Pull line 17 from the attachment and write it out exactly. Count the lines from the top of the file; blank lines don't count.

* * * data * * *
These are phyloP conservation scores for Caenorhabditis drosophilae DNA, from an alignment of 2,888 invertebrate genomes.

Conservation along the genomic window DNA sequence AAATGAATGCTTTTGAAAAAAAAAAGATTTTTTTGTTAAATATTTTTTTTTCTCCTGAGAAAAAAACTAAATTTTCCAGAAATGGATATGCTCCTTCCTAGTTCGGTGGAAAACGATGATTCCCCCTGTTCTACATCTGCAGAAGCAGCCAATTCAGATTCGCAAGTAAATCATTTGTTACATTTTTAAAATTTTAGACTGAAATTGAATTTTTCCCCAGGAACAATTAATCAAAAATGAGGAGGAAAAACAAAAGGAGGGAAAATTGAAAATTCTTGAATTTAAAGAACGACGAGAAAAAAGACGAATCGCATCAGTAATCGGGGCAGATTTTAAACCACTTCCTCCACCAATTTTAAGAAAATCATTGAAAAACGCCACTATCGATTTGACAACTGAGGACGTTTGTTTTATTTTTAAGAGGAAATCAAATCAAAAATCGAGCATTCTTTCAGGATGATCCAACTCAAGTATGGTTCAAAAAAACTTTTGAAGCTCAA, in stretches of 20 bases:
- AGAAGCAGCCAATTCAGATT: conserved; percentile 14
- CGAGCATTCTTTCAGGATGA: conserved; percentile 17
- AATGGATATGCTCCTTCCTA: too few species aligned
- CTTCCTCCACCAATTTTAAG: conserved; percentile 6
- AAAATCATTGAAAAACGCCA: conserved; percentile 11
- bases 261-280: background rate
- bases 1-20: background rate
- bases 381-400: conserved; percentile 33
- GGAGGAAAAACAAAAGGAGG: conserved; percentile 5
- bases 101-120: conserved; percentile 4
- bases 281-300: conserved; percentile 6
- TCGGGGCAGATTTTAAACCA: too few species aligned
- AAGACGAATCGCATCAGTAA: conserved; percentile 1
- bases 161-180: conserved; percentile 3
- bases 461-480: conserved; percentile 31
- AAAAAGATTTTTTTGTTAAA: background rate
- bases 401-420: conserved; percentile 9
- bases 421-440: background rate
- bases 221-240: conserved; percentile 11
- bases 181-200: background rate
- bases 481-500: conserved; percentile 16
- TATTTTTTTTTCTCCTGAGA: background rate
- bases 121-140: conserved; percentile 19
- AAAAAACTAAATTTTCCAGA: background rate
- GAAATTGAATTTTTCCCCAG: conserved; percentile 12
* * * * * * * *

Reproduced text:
- bases 461-480: conserved; percentile 31